Children are captives of underfunded schools that ought to be cathedrals. Sick people are captives of a system that puts profits before people. All of us are captives of human caused climate change, gun violence and violence of every kind, along with oppressive poverty that stains our land. And if we truly believe that war is contrary to the will of God we need to be peacemakers in our time.
We are still not the Beloved Community that Dr. King dreamed of.
The church universal is not doing enough to build up the Kingdom.
This isn’t new.
Dr. King preached just a year before he died that:
"... when the church is true to its guidelines, it sets out to preach deliverance to them that are captive. This is the role of the church: to free people. This merely means to free those who are slaves. Now if you notice some churches, they never read this part. Some churches aren't concerned about freeing anybody. Some white churches face the fact Sunday after Sunday that their members are slaves to prejudice, slaves to fear. You got a third of them, or a half of them or more, slaves to their prejudices. And the preacher does nothing to free them from their prejudice so often. Then you have another group sitting up there who would really like to do something about racial injustice, but they are afraid of social, political, and economic reprisals, so they end up silent. And the preacher never says anything to lift their souls and free them from that fear. And so they end up captive.”
He went on to preach:
You know this often happens in the Negro church. You know, there are some Negro preachers that have never opened their mouths about the freedom movement. And not only have they not opened their mouths, they haven’t done anything about it. And every now and then you get a few members: 'They talk too much about civil rights in that church.' I was talking with a preacher the other day and he said a few of his members were saying that. I said, 'Don't pay any attention to them. Because number one, the members didn't anoint you to preach. And any preacher who allows members to tell him what to preach isn't much of a preacher.'
If we want to be true to our calling as Christians we need to address the challenges of our time with courage and conviction, unafraid of whether or not we are winning any popularity contest.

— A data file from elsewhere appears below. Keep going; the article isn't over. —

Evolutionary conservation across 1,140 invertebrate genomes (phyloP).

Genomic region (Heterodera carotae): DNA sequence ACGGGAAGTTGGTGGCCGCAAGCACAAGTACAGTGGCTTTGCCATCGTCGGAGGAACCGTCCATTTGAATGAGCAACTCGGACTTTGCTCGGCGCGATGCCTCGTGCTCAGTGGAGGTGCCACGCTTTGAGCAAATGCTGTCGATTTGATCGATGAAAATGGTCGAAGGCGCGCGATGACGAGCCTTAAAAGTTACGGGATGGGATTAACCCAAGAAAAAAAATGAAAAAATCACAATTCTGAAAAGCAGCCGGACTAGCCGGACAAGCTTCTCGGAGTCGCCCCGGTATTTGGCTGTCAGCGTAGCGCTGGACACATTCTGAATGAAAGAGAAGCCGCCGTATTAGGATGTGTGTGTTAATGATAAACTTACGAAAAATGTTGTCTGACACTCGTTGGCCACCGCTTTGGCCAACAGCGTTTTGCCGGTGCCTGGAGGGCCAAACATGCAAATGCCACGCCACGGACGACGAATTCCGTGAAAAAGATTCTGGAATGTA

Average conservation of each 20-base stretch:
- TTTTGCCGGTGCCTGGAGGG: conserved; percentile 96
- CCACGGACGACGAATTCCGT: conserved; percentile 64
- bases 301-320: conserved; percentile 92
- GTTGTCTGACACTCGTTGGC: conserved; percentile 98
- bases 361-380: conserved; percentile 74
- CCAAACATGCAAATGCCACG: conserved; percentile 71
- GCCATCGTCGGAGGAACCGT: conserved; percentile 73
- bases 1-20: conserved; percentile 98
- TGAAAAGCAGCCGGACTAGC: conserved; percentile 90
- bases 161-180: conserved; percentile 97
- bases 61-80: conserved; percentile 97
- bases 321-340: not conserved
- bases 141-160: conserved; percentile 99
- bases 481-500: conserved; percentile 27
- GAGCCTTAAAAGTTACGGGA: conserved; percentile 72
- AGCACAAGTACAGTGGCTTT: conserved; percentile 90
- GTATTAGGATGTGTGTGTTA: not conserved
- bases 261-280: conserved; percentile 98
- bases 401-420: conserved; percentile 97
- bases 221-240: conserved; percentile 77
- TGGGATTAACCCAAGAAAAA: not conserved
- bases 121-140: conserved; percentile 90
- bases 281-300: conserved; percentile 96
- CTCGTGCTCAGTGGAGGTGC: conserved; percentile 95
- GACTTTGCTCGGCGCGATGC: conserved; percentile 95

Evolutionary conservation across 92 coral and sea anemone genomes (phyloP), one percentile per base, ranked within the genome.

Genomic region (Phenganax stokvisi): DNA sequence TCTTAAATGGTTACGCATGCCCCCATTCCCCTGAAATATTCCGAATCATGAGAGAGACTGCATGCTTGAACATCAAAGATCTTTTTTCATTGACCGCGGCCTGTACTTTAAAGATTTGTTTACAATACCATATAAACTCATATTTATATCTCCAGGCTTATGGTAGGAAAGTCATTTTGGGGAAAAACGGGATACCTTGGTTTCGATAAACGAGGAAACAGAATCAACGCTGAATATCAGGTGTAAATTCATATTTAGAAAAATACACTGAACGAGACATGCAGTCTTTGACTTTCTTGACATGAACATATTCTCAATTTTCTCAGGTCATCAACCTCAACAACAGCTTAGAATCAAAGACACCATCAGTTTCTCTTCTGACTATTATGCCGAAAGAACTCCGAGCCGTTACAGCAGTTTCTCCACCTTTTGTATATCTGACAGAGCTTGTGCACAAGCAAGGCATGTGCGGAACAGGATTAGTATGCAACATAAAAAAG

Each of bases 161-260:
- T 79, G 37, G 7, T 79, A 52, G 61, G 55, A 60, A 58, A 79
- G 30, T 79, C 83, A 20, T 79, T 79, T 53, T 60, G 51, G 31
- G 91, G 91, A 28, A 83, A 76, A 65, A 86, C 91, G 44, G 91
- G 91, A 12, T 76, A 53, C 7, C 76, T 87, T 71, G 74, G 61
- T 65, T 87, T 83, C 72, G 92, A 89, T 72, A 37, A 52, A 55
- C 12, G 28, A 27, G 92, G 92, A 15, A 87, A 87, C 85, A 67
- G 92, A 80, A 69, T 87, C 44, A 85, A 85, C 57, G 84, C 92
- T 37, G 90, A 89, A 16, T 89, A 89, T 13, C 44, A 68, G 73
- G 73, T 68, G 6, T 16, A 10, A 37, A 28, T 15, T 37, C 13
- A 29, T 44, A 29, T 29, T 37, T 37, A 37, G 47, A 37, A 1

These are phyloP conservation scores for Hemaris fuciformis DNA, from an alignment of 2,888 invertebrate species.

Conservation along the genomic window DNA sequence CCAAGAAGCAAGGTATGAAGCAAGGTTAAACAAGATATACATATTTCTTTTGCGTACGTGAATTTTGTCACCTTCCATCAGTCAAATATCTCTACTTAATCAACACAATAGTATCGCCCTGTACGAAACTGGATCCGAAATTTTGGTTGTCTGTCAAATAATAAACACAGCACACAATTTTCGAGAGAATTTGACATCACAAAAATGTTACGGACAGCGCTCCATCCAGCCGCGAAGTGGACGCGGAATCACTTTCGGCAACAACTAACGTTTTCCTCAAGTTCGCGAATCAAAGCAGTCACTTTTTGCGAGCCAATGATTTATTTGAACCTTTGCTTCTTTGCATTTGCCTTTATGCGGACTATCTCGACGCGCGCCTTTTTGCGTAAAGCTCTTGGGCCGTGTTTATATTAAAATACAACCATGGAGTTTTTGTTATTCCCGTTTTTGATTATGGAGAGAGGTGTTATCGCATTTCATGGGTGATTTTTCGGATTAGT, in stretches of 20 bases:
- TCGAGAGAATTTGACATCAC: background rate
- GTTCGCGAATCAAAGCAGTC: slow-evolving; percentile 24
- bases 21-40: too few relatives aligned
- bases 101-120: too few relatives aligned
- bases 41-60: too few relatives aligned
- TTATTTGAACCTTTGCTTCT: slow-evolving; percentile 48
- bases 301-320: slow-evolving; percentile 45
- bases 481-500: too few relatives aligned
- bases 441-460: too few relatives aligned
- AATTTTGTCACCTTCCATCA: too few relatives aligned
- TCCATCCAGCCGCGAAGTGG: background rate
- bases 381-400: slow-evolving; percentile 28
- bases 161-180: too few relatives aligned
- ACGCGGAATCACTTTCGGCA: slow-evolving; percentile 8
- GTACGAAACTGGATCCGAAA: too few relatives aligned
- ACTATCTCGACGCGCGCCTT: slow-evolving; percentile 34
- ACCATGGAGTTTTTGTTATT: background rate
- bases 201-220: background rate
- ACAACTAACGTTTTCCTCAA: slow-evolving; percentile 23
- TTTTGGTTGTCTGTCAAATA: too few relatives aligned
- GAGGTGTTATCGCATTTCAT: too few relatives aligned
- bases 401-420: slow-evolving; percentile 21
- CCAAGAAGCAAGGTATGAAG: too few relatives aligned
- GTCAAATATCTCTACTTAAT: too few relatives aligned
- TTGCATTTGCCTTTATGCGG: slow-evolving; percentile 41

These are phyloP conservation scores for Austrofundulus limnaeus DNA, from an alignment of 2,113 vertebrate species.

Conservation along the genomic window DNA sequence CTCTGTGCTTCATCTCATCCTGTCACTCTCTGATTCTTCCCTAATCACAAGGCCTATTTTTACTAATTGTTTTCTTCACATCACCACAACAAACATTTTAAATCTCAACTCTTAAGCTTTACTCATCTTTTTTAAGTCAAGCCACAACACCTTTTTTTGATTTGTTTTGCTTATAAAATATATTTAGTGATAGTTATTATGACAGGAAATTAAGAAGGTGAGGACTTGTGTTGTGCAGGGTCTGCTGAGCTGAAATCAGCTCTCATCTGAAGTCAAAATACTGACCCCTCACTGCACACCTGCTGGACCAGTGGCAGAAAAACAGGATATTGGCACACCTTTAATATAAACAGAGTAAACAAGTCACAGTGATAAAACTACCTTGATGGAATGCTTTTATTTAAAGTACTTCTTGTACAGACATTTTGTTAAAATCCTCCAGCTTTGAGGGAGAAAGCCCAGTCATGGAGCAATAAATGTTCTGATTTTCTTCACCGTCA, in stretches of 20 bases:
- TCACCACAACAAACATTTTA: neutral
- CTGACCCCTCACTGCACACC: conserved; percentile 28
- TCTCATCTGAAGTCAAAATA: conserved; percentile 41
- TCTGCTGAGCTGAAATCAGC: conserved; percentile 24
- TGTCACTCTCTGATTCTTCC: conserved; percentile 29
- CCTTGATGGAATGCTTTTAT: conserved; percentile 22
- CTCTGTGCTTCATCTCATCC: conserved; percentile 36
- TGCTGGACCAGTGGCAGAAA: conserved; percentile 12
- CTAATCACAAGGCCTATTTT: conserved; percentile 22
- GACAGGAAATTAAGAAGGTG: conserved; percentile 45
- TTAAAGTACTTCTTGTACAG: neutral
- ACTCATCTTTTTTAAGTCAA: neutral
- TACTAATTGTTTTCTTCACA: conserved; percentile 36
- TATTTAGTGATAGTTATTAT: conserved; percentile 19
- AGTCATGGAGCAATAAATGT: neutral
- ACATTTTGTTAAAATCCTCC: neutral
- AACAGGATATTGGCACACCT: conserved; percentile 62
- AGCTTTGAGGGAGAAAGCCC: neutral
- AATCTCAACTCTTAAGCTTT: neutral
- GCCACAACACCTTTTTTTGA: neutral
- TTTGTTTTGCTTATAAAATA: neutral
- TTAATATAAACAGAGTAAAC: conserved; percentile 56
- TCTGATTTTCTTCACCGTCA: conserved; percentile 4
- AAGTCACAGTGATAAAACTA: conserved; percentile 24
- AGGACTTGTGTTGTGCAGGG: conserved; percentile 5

So we have to say to those in power that it is morally unacceptable that 20,000 children were homeless in our school system last year. No one should live a third world life in a first world nation.
We need to stand up to the NRA and rouge sheriffs doing their best Bull Connor imitations by saying that federal laws don’t apply to them when we need laws that protect us from gun violence.
Our political leaders need to know that growth cannot come at the expense of our health – and so as people of faith we must challenge policies that will negatively impact our environment, including those that disproportionally impact communities of color.
And I want Sunnyside Church and University Park Church to be leaders in the fight for marriage equality in Oregon because until everyone has their civil rights protected none of us is truly free.
Dr. King said:
"More and more I feel that the people of ill will have used time much more effectively than have the people of good will. We will have to repent in this generation not merely for the hateful words and actions of the bad people but for the appalling silence of the good people. Human progress never rolls in on wheels of inevitability; it comes through the tireless efforts of men willing to be co workers with God, and without this hard work, time itself becomes an ally of the forces of social stagnation. We must use time creatively, in the knowledge that the time is always ripe to do right."
What was true then is true now. We are the inheritors of the dream. But the dream is not yet fulfilled. So God calls us to action. Dr. King died the year before I was born. But his words are for every generation. As we leave this place let it be in a spirit of social action that keeps the building of the Kingdom front and center in our lives. Faith without action is empty. Faith combined with action can transform the world.